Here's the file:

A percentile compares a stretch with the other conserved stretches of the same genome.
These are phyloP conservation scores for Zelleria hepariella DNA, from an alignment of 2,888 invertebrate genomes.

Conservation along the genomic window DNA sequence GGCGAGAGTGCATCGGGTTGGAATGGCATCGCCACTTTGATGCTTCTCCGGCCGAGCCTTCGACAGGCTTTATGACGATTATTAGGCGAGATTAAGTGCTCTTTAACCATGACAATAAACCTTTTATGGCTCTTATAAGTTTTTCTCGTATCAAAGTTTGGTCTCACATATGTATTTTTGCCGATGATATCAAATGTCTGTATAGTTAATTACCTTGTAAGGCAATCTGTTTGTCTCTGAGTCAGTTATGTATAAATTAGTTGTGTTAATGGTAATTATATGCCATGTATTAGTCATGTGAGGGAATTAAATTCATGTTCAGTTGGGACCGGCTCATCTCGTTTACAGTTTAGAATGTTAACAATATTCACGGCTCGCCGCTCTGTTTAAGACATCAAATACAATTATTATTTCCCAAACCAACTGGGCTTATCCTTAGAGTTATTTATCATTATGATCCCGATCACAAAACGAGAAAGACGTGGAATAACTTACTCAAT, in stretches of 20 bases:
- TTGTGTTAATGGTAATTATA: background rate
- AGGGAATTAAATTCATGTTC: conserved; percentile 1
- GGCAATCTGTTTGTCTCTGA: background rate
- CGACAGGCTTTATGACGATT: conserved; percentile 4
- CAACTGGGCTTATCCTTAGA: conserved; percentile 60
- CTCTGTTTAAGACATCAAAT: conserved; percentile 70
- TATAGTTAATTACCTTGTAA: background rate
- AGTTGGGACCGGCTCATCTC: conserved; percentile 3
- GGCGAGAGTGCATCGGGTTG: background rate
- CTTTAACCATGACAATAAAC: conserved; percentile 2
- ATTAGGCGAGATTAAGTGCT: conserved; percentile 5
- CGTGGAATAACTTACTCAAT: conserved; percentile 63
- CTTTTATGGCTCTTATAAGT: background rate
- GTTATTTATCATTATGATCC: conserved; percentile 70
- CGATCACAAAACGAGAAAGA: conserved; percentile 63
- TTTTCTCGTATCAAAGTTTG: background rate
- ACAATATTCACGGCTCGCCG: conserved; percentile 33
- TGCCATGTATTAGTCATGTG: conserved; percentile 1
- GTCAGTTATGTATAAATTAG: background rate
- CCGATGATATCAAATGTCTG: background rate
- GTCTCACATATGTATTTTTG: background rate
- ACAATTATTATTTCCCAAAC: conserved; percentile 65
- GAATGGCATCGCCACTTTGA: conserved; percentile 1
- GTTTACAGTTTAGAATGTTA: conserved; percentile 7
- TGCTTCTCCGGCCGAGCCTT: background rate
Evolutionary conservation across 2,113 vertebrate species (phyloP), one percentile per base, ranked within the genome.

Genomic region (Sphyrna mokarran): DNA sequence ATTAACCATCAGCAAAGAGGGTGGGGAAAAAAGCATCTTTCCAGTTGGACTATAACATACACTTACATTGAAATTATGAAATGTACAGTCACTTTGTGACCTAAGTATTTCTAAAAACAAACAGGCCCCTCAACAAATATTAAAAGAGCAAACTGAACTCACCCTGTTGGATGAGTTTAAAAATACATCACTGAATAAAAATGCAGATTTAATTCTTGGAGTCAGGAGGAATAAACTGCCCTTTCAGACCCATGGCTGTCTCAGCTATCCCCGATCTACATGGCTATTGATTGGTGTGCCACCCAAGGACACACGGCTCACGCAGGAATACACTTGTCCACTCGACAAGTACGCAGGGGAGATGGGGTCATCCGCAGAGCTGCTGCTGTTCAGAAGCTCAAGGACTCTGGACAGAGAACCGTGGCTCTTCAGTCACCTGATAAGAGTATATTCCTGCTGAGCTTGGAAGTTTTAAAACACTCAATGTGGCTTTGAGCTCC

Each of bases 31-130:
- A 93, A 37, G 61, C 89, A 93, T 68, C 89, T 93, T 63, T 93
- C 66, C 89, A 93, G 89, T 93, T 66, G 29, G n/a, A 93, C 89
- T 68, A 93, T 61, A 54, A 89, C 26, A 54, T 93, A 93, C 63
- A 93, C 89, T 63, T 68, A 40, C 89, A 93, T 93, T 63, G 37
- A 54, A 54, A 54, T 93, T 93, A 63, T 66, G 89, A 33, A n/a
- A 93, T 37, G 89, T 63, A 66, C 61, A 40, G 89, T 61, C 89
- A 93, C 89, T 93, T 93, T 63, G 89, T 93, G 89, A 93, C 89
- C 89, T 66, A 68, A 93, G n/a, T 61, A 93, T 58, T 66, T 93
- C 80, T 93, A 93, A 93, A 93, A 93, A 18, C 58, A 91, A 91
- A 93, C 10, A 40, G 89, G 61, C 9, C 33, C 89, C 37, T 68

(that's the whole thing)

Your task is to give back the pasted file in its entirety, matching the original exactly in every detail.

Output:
A percentile compares a stretch with the other conserved stretches of the same genome.
These are phyloP conservation scores for Zelleria hepariella DNA, from an alignment of 2,888 invertebrate genomes.

Conservation along the genomic window DNA sequence GGCGAGAGTGCATCGGGTTGGAATGGCATCGCCACTTTGATGCTTCTCCGGCCGAGCCTTCGACAGGCTTTATGACGATTATTAGGCGAGATTAAGTGCTCTTTAACCATGACAATAAACCTTTTATGGCTCTTATAAGTTTTTCTCGTATCAAAGTTTGGTCTCACATATGTATTTTTGCCGATGATATCAAATGTCTGTATAGTTAATTACCTTGTAAGGCAATCTGTTTGTCTCTGAGTCAGTTATGTATAAATTAGTTGTGTTAATGGTAATTATATGCCATGTATTAGTCATGTGAGGGAATTAAATTCATGTTCAGTTGGGACCGGCTCATCTCGTTTACAGTTTAGAATGTTAACAATATTCACGGCTCGCCGCTCTGTTTAAGACATCAAATACAATTATTATTTCCCAAACCAACTGGGCTTATCCTTAGAGTTATTTATCATTATGATCCCGATCACAAAACGAGAAAGACGTGGAATAACTTACTCAAT, in stretches of 20 bases:
- TTGTGTTAATGGTAATTATA: background rate
- AGGGAATTAAATTCATGTTC: conserved; percentile 1
- GGCAATCTGTTTGTCTCTGA: background rate
- CGACAGGCTTTATGACGATT: conserved; percentile 4
- CAACTGGGCTTATCCTTAGA: conserved; percentile 60
- CTCTGTTTAAGACATCAAAT: conserved; percentile 70
- TATAGTTAATTACCTTGTAA: background rate
- AGTTGGGACCGGCTCATCTC: conserved; percentile 3
- GGCGAGAGTGCATCGGGTTG: background rate
- CTTTAACCATGACAATAAAC: conserved; percentile 2
- ATTAGGCGAGATTAAGTGCT: conserved; percentile 5
- CGTGGAATAACTTACTCAAT: conserved; percentile 63
- CTTTTATGGCTCTTATAAGT: background rate
- GTTATTTATCATTATGATCC: conserved; percentile 70
- CGATCACAAAACGAGAAAGA: conserved; percentile 63
- TTTTCTCGTATCAAAGTTTG: background rate
- ACAATATTCACGGCTCGCCG: conserved; percentile 33
- TGCCATGTATTAGTCATGTG: conserved; percentile 1
- GTCAGTTATGTATAAATTAG: background rate
- CCGATGATATCAAATGTCTG: background rate
- GTCTCACATATGTATTTTTG: background rate
- ACAATTATTATTTCCCAAAC: conserved; percentile 65
- GAATGGCATCGCCACTTTGA: conserved; percentile 1
- GTTTACAGTTTAGAATGTTA: conserved; percentile 7
- TGCTTCTCCGGCCGAGCCTT: background rate
Evolutionary conservation across 2,113 vertebrate species (phyloP), one percentile per base, ranked within the genome.

Genomic region (Sphyrna mokarran): DNA sequence ATTAACCATCAGCAAAGAGGGTGGGGAAAAAAGCATCTTTCCAGTTGGACTATAACATACACTTACATTGAAATTATGAAATGTACAGTCACTTTGTGACCTAAGTATTTCTAAAAACAAACAGGCCCCTCAACAAATATTAAAAGAGCAAACTGAACTCACCCTGTTGGATGAGTTTAAAAATACATCACTGAATAAAAATGCAGATTTAATTCTTGGAGTCAGGAGGAATAAACTGCCCTTTCAGACCCATGGCTGTCTCAGCTATCCCCGATCTACATGGCTATTGATTGGTGTGCCACCCAAGGACACACGGCTCACGCAGGAATACACTTGTCCACTCGACAAGTACGCAGGGGAGATGGGGTCATCCGCAGAGCTGCTGCTGTTCAGAAGCTCAAGGACTCTGGACAGAGAACCGTGGCTCTTCAGTCACCTGATAAGAGTATATTCCTGCTGAGCTTGGAAGTTTTAAAACACTCAATGTGGCTTTGAGCTCC

Each of bases 31-130:
- A 93, A 37, G 61, C 89, A 93, T 68, C 89, T 93, T 63, T 93
- C 66, C 89, A 93, G 89, T 93, T 66, G 29, G n/a, A 93, C 89
- T 68, A 93, T 61, A 54, A 89, C 26, A 54, T 93, A 93, C 63
- A 93, C 89, T 63, T 68, A 40, C 89, A 93, T 93, T 63, G 37
- A 54, A 54, A 54, T 93, T 93, A 63, T 66, G 89, A 33, A n/a
- A 93, T 37, G 89, T 63, A 66, C 61, A 40, G 89, T 61, C 89
- A 93, C 89, T 93, T 93, T 63, G 89, T 93, G 89, A 93, C 89
- C 89, T 66, A 68, A 93, G n/a, T 61, A 93, T 58, T 66, T 93
- C 80, T 93, A 93, A 93, A 93, A 93, A 18, C 58, A 91, A 91
- A 93, C 10, A 40, G 89, G 61, C 9, C 33, C 89, C 37, T 68